Alternately, the apparatus of the invention may utilize electronic nose technology as detector 14. The two main components of an electronic nose are the sensing system and the automated pattern recognition system. The sensing system can be an array of several different sensing elements (e.g., chemical sensors), where each element measures a different property of the sensed chemical, or it can be a single sensing device (e.g., spectrometer) that produces an array of measurements for each chemical, or it can be a combination. Each chemical vapor presented to the sensor array produces a signature or pattern characteristic of the vapor. By presenting many different chemicals to the sensor array, a database of signatures is built up. This database of labeled signatures is used to train the pattern recognition system. The goal of this training process is to configure the recognition system to produce unique classifications of each chemical so that an automated identification can be implemented.
The quantity and complexity of the data collected by sensors array can make conventional chemical analysis of data in an automated fashion difficult. One approach to chemical vapor identification is to build an array of sensors, where each sensor in the array is designed to respond to a specific chemical. With this approach, the number of unique sensors must be at least as great as the number of chemicals being monitored. It is both expensive and difficult to build highly selective chemical sensors.
Alternate embodiments of the apparatus of the invention may utilize natural air flows instead of or in addition to fans or pumps for directing aerosol particles into collector 16.
Further alternate embodiments would comprise portable units wherein an alternate power source known in the art (such as, but not limited to, batteries) would be utilized for the optional air handler 28, detector unit 14, optional controller unit 18, quality control devices as discussed below, optional telemetry devices 19 for the transmission of user and results information, and optional security devices 20 as discussed herein.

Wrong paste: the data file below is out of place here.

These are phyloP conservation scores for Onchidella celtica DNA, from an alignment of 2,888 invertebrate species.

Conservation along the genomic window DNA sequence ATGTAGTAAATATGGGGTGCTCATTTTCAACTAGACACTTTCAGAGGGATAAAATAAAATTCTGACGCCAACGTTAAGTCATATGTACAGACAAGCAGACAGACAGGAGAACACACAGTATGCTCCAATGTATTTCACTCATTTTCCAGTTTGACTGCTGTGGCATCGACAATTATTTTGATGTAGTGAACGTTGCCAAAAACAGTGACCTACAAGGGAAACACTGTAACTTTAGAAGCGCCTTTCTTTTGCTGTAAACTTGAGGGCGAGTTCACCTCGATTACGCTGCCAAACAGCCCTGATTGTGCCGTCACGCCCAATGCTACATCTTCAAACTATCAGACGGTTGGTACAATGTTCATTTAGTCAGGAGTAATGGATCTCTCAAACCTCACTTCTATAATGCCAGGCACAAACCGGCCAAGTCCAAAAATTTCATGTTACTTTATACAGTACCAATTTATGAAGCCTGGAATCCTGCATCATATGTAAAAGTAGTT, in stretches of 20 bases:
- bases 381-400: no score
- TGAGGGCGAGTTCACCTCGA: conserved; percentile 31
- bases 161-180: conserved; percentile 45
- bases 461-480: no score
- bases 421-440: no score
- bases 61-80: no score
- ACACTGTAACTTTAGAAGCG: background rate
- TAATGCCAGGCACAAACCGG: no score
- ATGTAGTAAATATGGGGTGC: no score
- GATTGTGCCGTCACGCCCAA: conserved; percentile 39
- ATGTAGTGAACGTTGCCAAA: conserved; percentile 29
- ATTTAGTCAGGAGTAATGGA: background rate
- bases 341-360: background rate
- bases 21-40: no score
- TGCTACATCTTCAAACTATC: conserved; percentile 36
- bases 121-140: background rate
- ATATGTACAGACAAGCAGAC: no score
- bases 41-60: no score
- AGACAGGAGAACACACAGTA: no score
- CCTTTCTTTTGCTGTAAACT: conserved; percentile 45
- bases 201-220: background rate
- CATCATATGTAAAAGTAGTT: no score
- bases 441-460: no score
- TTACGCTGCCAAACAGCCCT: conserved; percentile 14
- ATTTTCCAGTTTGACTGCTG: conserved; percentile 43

Quality control devices may be utilized to ensure that the air flow is sufficient and directionally oriented to detect contaminants. In particular, as shown in
Additional control devices that may be assistive to a user could include optional display modules 152, 153, 154, 155, 156, for example, as shown in
Further, the unit 10 may comprise a card reader or other ID sensor 151 which could identify a particular individual for either identification and/or record keeping purposes. Further, the unit may utilize remote technology, telemetry, such as RF technology to indicate to a monitor in a remote position what the analysis has indicated. Antenna 157, as shown in
Further, in the case of some types of objects, it may be beneficial to provide an embodiment for detecting contaminants within a cavity area, for example, inside a container cavity.
It is envisioned that the apparatus of the present invention would be extremely useful not only for detecting contaminants on hands, such as after hand washing, but also for more stringent cleanliness requirements such as for a clean room or an operating room. As shown in
Preferably, in such situations where strict cleanliness requirements are needed, alternate security devices will be employed by the unit 10 b and/or 10. For example, as depicted in
The apparatus of the present invention optionally additionally comprises a controller unit, typically comprising a processor, as known in the art, which is capable of following pre-determined pathways based on input from the detector and extraneous optional sensors in electronic connection with the processor of the controller unit. Based on the outcome of the pre-determined pathways, the controller sends a signal, either by electronic connection or through, for example radio frequency transmissions/receivers or other means known in the art, to the corresponding unit, for instance the air handler to dictate, by pre-determined pathways what action to undertake, i.e., increase or decrease air flow. Any pathway may be programmed into the processor as desired. A preferred logic pathway for the processor is depicted in
The device of the invention could easily be modified to be used in a handheld or otherwise portable device, and/or in conjunction with already existing detectors such as fluorescence, metal, plastic or other types of contaminant detectors, in conjunction with restroom hand dryers or for any configuration necessary to accommodate industry. The essentials for the operation of the device are air flow over an object surface into collectors for analysis. It is envisioned that many differing configurations will be utilized and the embodiments depicted herein are offered to be illustrative but not limiting of the invention.